seeing himself encompassed by the queen's ships, as the white of
the eye encompasses the black, gave himself up for lost and
groaned and said to Asaad, 'Out on thee, O Asaad!  This is all
thy doing; but, by Allah, I will kill thee ere I die myself.'
Then he bade the sailors throw him overboard; so they took him by
the hands and feet and cast him into the sea and he sank.  But
God (may He be exalted and glorified!) willed that his life
should be saved and that his last day should be deferred; so He
caused him to rise again and he struck out with his hands and
feet, till the Almighty gave him ease and relief and the waves
bore him far from the Magian's ship and threw him ashore.  He
landed, scarce crediting his escape, and putting off his clothes,
wrung them and spread them out to dry, whilst he sat, naked and
weeping over his misfortunes and desolate and forlorn condition
and repeating the following verses:

My fortitude fails me for travail and pain; My patience is spent,
     my endeavour in vain;
My sinews are sundered; O Lord of all lords, To whom but his Lord
     shall the wretched complain?

Then, rising, he donned his clothes and set out at a venture,
knowing not whither he went.  He fared on day and night, eating
of the herbs of the earth and the fruits of the trees and
drinking of the streams, till he came in sight of a city;
whereupon he rejoiced and hurried on; but before he reached it,
the night overtook him and the gates were shut.  Now, as chance
would have it, this was the very city in which he had been a
prisoner and to whose king his brother Amjed was vizier. When
he saw the gate was shut, he turned back and made for the
burial-ground, where finding a tomb without a door, he entered
and lay down and fell asleep, with his face in his sleeve.

Meanwhile, Queen Merjaneh, coming up with Behram's ship,
questioned him of Asaad; but he swore to her that he was not with
him and that he knew nothing of him.  She searched the ship, but
found no trace of Asaad, so took Behram and carrying him back to
her castle, would have put him to death; but he ransomed himself
from her with all his good and his ship and she released him and
his men.  They went forth from her, hardly believing in their
escape, and fared on ten days' journey, till they came to their
own city and found the gate shut, it being eventide.  So they
made for the burial-ground, thinking to lie the night there, and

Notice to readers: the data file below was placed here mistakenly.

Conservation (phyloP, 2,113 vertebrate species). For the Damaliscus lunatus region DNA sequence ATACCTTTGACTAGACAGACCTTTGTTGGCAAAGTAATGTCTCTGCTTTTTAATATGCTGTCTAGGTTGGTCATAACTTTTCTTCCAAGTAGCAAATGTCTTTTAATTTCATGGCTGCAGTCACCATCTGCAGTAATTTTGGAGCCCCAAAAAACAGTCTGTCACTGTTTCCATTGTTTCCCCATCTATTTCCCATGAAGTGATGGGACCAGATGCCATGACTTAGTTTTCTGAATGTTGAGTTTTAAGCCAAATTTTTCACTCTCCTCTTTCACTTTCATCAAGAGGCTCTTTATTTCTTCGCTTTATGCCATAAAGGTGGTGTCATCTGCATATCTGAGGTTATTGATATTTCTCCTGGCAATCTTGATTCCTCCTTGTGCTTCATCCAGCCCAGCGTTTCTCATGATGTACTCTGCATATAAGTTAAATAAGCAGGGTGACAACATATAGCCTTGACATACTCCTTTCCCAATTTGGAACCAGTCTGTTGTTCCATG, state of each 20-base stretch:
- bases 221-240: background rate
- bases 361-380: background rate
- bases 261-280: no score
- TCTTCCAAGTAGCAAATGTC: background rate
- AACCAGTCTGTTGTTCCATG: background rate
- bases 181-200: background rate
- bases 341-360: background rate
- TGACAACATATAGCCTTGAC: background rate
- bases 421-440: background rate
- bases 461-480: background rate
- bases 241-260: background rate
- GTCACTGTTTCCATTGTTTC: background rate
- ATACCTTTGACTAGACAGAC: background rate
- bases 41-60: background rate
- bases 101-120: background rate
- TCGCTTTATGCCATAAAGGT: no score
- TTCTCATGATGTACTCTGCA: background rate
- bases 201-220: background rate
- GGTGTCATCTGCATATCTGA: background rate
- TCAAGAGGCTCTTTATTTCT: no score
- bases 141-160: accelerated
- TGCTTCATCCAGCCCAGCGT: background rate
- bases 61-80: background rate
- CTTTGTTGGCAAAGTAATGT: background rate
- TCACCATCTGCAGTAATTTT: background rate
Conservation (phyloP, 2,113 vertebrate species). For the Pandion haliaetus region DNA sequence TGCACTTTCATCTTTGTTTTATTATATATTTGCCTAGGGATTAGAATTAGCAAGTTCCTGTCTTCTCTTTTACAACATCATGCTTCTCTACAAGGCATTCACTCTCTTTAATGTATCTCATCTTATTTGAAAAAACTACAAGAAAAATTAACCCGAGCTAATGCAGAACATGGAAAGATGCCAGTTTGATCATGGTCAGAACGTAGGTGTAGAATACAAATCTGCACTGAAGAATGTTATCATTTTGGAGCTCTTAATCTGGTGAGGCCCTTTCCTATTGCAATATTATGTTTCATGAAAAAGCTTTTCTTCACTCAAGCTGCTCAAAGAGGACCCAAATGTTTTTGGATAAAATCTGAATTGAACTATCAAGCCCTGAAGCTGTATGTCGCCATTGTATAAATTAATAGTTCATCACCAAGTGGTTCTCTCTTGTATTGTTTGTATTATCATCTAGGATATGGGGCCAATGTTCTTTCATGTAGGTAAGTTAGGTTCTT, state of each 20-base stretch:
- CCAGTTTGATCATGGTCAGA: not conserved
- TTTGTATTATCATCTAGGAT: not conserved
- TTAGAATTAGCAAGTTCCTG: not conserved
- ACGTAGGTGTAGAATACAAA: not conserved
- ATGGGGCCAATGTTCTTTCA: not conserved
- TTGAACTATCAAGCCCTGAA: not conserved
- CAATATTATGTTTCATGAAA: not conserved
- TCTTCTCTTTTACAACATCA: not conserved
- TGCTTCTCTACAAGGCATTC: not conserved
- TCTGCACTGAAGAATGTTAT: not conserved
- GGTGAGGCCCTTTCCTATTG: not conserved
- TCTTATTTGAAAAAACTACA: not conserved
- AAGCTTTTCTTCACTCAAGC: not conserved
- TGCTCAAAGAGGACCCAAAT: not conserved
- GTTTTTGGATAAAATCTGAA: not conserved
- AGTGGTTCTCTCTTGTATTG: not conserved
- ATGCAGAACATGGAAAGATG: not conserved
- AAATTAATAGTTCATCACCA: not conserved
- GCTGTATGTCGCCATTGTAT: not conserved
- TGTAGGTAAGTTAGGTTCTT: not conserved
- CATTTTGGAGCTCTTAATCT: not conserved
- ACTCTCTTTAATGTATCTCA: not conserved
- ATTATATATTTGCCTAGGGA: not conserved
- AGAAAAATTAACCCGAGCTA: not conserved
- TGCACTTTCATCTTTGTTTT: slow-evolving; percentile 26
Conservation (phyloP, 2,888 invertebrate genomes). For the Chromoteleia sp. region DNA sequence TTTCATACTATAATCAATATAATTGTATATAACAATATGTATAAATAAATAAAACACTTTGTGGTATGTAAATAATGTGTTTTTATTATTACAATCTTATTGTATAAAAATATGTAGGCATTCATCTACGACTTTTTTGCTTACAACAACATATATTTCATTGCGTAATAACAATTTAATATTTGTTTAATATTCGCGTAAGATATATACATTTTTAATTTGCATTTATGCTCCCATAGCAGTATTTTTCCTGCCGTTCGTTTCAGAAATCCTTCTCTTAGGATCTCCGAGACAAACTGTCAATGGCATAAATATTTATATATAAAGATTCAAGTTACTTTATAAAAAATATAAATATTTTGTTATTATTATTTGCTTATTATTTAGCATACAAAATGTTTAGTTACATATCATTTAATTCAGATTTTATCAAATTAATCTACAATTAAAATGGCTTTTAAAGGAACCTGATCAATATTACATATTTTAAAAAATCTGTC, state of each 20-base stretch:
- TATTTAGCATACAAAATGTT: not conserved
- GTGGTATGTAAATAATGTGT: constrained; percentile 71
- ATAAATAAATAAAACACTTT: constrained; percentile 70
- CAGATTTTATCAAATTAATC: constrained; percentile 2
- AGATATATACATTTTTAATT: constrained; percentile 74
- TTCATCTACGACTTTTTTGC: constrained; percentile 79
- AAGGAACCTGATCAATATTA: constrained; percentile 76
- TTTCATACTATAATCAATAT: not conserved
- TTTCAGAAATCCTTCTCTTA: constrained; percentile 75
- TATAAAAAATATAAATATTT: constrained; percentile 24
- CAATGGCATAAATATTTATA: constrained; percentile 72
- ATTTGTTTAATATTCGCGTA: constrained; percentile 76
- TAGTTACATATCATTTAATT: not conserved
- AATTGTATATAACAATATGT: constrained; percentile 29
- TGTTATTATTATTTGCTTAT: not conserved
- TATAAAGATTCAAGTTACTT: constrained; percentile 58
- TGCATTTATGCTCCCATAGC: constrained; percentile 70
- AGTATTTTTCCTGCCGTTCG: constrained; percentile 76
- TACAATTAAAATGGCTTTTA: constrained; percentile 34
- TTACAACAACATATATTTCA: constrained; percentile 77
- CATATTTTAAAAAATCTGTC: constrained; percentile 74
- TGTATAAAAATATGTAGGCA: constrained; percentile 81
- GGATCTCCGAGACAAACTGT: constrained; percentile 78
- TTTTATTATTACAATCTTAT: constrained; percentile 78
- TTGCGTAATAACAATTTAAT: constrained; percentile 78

going round about the tombs, as fate would have it, saw that, in
which Asaad lay, open; whereat Behram marvelled and said,' I must
look into this tomb.'  Then he entered and found Asaad lying
asleep, with his head on his sleeve; so he raised his head and
looking in his face, knew him for him on whose account he had
lost his goods and his ship, and said, 'Art thou yet alive?'
Then he bound him and gagged him, without further parley, and
carried him to his house, where he clapped heavy shackles on his
feet and lowered him into the underground dungeon aforesaid,
affected to the tormenting of Muslims, bidding a daughter of his,
by name Bustan, torture him night and day, till the next year,
when they would again visit the Mountain of Fire and offer him up
as a sacrifice there.  Then he beat him grievously and locking
the dungeon door upon him, gave the keys to his daughter.  By and
by, she opened the door and went down to beat him, but finding
him a comely sweet-faced youth, with arched brows and melting
black eyes, fell in love with him and said to him, 'What is thy
name?'  'My name is Assad,'[FN#72] answered he.  'Mayst thou
indeed be happy,' exclaimed she, 'and happy be thy days!  Thou
deservest not torture and blows, and I see thou hast been
unjustly entreated.'  And she comforted him with kind words and
loosed his bonds.  Then she questioned him of the faith of Islam,
and he told her that it was the true and orthodox faith and that
our lord Mohammed had approved himself by surpassing miracles and
manifest signs and that the [worship of] fire was not profitable,
but harmful; and he went on to expound to her the tenets of
Islam, till she was persuaded and the love of the True Faith
entered her heart.  Then (for God the Most High had filled her
with love of Asaad), she made profession of the faith and became
of the people of felicity.  After this, she brought him meat and